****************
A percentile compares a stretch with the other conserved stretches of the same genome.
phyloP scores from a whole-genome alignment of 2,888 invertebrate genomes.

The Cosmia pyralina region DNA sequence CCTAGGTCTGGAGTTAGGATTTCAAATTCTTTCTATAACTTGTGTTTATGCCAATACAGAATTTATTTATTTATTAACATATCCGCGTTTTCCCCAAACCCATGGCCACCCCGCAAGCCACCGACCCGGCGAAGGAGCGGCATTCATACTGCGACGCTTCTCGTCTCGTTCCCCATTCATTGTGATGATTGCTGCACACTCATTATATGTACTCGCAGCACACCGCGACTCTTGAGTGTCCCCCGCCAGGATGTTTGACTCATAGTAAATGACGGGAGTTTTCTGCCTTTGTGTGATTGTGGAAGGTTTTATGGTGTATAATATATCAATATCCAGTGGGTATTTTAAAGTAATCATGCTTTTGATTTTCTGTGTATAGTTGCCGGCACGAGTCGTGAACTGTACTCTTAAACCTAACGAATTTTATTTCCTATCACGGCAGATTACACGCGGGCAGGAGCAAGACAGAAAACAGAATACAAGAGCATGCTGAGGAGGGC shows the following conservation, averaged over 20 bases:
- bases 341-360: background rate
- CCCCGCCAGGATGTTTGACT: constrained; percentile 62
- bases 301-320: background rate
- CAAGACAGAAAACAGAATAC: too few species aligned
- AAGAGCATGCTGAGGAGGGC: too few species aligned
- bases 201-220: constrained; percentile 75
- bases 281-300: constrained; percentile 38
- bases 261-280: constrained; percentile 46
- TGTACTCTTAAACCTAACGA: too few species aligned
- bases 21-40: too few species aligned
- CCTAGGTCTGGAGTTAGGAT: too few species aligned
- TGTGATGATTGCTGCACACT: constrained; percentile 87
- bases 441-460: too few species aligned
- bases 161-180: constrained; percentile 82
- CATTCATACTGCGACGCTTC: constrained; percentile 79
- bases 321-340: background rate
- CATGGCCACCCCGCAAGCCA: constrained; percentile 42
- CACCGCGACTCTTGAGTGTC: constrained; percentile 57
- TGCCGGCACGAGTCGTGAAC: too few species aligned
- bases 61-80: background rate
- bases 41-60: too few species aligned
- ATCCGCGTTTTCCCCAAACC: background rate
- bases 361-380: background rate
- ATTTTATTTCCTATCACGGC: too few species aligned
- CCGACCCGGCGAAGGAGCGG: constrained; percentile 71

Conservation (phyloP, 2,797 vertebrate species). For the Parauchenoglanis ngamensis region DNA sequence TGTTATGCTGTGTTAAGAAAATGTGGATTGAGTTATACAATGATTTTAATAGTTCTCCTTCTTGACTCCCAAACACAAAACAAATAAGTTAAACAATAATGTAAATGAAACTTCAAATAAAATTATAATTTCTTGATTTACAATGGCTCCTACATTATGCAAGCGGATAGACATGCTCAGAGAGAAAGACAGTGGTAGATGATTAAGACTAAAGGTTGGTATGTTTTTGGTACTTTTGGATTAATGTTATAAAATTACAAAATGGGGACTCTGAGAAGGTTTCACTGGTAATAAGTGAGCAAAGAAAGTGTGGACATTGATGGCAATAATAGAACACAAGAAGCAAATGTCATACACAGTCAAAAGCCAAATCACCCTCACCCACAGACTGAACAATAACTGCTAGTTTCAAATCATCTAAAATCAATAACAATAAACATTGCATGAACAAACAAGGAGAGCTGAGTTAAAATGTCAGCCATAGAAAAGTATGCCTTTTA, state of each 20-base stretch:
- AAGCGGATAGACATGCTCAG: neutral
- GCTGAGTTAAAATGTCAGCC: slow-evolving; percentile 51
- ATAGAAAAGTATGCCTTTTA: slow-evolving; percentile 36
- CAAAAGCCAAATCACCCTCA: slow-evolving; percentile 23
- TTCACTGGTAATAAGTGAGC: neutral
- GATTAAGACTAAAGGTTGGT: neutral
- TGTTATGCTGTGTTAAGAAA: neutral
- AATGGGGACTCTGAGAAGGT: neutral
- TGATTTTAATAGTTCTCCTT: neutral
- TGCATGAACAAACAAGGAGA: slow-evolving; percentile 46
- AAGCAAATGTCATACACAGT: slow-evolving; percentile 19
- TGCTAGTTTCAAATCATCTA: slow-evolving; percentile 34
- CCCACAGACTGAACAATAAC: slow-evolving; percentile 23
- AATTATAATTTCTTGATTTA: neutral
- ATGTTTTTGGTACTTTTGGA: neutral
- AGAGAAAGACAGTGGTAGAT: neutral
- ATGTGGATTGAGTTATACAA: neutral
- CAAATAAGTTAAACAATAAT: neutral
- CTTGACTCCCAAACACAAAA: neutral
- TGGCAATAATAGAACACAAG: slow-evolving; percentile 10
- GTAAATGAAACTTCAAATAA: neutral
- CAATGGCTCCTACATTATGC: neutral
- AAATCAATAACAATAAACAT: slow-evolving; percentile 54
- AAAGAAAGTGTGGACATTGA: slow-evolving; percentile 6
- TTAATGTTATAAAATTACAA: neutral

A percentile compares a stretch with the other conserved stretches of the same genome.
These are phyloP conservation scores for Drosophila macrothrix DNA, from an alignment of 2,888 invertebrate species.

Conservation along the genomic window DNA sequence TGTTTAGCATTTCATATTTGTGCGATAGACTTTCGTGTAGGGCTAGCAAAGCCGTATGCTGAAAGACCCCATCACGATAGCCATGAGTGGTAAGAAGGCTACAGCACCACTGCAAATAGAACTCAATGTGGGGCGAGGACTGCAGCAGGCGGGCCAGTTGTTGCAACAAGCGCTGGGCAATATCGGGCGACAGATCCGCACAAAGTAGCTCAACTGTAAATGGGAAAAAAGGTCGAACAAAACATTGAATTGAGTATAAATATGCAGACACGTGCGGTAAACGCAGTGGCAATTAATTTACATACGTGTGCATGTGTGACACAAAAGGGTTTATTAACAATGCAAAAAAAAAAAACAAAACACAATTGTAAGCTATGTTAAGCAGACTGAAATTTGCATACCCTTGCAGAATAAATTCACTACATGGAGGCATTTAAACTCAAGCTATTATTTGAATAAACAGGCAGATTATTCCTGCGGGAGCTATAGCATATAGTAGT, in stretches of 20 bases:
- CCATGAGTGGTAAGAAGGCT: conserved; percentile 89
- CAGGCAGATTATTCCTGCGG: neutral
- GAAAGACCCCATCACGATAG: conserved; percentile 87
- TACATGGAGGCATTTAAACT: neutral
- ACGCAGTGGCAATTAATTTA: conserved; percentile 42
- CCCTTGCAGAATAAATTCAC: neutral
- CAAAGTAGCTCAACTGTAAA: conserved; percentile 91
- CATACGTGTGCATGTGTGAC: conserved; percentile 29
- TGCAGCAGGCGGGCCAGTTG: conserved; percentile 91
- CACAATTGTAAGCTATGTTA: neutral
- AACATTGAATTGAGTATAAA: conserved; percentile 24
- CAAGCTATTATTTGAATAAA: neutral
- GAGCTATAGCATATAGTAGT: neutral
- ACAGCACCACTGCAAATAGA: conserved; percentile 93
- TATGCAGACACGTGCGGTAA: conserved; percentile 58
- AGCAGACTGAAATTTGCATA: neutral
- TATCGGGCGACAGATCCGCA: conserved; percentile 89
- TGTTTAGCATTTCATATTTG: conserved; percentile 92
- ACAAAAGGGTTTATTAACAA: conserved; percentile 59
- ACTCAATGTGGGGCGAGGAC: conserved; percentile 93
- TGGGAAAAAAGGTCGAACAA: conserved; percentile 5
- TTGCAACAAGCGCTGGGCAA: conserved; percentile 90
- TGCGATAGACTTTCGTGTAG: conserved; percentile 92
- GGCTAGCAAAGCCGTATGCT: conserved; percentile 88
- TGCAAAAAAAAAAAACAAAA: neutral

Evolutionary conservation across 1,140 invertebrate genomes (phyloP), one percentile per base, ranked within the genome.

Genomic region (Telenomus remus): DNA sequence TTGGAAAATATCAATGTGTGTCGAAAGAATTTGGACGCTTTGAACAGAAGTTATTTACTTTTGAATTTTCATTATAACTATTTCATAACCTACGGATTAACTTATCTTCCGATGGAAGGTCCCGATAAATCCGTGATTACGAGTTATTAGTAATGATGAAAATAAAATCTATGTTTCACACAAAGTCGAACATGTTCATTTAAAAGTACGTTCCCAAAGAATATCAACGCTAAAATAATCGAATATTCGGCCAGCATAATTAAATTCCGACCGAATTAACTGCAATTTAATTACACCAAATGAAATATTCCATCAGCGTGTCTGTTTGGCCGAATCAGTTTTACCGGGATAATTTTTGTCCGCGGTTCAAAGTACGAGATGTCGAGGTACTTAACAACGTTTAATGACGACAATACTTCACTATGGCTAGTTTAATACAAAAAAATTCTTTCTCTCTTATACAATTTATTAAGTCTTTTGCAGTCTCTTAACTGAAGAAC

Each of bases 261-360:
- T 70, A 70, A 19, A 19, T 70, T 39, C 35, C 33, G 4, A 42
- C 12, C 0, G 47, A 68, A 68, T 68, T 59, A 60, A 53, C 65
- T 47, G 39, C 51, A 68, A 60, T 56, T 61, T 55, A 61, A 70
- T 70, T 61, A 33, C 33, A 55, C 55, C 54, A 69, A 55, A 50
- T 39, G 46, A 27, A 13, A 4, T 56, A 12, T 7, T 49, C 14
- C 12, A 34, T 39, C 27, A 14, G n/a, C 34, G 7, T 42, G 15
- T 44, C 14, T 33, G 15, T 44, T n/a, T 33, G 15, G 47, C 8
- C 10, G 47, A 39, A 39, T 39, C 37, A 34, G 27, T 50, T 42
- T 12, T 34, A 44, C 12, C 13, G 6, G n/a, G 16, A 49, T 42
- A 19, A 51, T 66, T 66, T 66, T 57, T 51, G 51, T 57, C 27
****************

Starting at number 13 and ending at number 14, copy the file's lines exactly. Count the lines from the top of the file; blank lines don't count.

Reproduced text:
- bases 21-40: too few species aligned
- CCTAGGTCTGGAGTTAGGAT: too few species aligned